It’s been a very busy week around the office. Most of the team have been engaged in getting ready for a program review with senior management. These periodic meetings are a normal part of the development process. The folks writing the big checks want to know how the product is coming along and what changes we’re making in order to meet our shipping criteria. Part of the homework for us is to look closely once again at our schedule and available resources to see what’s hanging over the edge. And, yes, it means we’ll decide not to do some of the things we’d origninally intended to do. We’re committed to doing “fewer things well” with this release. While it means some people will be disappointed that we didn’t get to a particular feature, it should deliver and more robust experience and provide a better foundation for future versions.
Part of the presentation will be a demo of the current build and we’ll been meeting daily to view progress. If you’ve ever been through an efffort like this you know that people often get a bit silly after they’ve seen basically the same thing a dozen times in a row. One unplanned result came during a part of the demo where we had to uncouple the locos from a consist in order to pick up some other cars. Once, just by accident, the person doing the demo uncoupled while the train was still moving (although apparaently this does happen in real life–it’s called a “Dutch drop”–though it’s frowned on by most railroads for safety reasons). With the mass of the consist no longer there the locos accelerated and the person continued to the switch and stopped in preparation to pick up some more cars from another yard track. It was then we noticed that the consist was fast approaching from behind, driven on by the momentum of several dozen freight cars! It then became a race to see if the person could throw the switch, reverse the locos, and get out of the way before colliding with the consist. Everyone had a good laugh and now this is a requested action during our group demo reviews.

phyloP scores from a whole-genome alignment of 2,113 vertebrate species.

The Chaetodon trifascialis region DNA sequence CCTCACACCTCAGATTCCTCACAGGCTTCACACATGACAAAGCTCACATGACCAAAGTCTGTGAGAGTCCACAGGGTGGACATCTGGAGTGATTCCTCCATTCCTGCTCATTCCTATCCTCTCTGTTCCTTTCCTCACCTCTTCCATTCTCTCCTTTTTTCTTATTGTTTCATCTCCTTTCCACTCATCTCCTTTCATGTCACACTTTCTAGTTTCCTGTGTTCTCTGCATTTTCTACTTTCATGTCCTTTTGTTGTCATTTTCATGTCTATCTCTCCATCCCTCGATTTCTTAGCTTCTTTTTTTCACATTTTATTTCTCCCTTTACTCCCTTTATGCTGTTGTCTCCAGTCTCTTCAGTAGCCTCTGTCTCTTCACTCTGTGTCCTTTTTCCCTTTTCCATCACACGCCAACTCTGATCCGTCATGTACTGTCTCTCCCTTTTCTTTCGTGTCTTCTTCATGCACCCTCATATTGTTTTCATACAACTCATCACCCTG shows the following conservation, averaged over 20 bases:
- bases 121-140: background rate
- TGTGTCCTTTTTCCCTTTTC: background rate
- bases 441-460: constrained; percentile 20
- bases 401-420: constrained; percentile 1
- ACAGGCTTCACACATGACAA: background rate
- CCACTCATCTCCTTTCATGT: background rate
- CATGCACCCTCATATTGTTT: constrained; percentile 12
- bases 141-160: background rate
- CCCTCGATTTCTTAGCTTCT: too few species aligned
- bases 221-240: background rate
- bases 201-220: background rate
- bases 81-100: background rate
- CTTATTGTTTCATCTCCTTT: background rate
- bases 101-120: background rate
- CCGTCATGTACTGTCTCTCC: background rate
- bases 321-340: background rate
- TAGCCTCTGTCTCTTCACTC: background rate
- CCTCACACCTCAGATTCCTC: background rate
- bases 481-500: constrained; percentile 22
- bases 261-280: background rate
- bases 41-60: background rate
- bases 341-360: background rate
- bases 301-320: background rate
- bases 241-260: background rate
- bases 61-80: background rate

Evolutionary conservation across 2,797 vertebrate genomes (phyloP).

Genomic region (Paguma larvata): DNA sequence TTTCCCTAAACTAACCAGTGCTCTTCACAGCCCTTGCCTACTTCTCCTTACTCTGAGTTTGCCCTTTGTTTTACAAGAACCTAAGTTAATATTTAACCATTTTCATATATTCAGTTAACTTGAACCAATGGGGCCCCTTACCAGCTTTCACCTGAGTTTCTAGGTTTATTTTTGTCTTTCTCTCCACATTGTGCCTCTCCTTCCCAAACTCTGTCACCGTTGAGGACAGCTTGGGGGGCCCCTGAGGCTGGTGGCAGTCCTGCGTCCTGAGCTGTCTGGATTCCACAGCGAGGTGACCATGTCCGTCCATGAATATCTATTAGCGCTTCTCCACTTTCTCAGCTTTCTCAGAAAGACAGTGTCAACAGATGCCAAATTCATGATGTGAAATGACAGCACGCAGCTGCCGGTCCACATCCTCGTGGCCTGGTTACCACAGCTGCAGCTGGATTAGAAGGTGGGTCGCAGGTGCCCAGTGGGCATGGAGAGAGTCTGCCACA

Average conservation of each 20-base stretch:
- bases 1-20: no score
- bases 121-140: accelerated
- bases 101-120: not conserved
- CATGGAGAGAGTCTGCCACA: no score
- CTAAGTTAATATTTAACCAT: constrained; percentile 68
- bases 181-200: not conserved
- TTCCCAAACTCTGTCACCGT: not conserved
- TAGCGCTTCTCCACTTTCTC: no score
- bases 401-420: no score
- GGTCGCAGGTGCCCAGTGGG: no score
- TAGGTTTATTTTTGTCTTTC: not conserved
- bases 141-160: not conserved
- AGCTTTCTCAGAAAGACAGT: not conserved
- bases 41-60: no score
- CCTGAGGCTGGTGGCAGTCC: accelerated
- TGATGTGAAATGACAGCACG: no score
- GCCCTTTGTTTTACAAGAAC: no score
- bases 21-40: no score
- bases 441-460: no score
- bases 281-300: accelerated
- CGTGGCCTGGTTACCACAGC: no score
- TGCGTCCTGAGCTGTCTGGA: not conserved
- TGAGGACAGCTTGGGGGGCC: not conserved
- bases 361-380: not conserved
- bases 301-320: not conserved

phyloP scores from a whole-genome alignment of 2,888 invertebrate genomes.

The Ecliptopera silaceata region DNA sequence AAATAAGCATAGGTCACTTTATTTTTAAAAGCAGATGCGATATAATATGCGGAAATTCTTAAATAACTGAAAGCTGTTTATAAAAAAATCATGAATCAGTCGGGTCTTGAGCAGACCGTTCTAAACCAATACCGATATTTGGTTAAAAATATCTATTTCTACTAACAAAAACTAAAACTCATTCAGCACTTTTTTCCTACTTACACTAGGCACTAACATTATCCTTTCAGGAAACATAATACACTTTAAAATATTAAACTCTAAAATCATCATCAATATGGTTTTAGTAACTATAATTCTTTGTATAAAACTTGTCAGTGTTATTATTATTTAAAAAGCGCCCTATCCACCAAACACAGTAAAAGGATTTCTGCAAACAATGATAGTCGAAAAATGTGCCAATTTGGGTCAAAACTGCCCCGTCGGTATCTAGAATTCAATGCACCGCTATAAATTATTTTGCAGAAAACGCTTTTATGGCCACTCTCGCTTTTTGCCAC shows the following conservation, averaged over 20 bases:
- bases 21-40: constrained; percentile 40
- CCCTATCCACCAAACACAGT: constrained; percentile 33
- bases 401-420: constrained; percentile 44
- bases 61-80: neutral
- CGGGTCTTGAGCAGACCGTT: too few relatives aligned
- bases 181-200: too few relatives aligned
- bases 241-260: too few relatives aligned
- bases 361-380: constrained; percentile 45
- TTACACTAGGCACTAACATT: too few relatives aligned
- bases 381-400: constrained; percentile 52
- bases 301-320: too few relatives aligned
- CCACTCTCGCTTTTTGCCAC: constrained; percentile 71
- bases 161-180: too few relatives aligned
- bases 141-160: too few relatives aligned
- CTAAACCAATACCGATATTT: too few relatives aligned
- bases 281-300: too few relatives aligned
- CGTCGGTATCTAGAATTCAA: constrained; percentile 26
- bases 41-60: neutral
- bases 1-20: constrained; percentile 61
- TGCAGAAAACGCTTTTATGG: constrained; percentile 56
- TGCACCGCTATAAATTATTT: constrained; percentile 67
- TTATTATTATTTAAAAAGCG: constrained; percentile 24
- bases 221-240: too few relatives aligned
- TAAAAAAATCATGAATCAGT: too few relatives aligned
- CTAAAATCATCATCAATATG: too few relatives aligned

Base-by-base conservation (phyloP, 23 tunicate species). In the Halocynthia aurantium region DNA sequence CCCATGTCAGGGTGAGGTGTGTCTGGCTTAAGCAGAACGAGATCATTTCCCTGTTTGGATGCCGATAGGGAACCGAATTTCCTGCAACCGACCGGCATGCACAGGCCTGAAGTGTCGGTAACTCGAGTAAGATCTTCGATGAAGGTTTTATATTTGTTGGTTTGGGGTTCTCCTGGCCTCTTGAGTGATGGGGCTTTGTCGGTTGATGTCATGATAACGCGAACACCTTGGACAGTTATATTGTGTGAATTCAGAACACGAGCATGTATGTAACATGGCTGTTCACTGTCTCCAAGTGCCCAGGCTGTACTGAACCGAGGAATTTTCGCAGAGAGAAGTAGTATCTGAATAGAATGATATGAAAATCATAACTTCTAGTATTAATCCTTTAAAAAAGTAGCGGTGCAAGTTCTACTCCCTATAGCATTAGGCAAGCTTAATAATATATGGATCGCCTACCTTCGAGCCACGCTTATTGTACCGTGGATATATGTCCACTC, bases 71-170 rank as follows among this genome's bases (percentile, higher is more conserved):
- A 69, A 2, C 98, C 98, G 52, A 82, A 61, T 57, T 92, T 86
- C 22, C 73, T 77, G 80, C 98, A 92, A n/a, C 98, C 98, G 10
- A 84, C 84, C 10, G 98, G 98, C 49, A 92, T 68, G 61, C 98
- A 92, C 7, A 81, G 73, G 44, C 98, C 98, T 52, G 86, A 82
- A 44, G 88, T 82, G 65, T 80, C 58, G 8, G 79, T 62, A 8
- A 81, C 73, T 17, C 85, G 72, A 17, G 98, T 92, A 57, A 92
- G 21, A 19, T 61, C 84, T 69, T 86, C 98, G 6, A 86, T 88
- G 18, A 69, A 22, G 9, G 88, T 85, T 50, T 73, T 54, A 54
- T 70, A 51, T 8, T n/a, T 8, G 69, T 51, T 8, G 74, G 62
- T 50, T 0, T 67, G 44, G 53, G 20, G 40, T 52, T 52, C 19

And intermixed with all of this is the occasional update on Kuju’s Rail Simulator from the online forums. I don’t have time to read every post but there’s lots of buzz. Reminiscent of past releases of Flight Sim, the community is being pretty harsh on Kuju as they get their first looks at the product. Everyone was their own idea of will and won’t be included and it’s only when they get their hands on it that they’re either amazed, disappointment or a mix of both. We’re hoping to get our copies pretty soon so we can start playing with it. It’s hard to draw many conclusions from forum postings. In the end, though, I’m sure everyone who bought it will find something they like and feel that the price was well worth it. I hope the same holds for TS, too.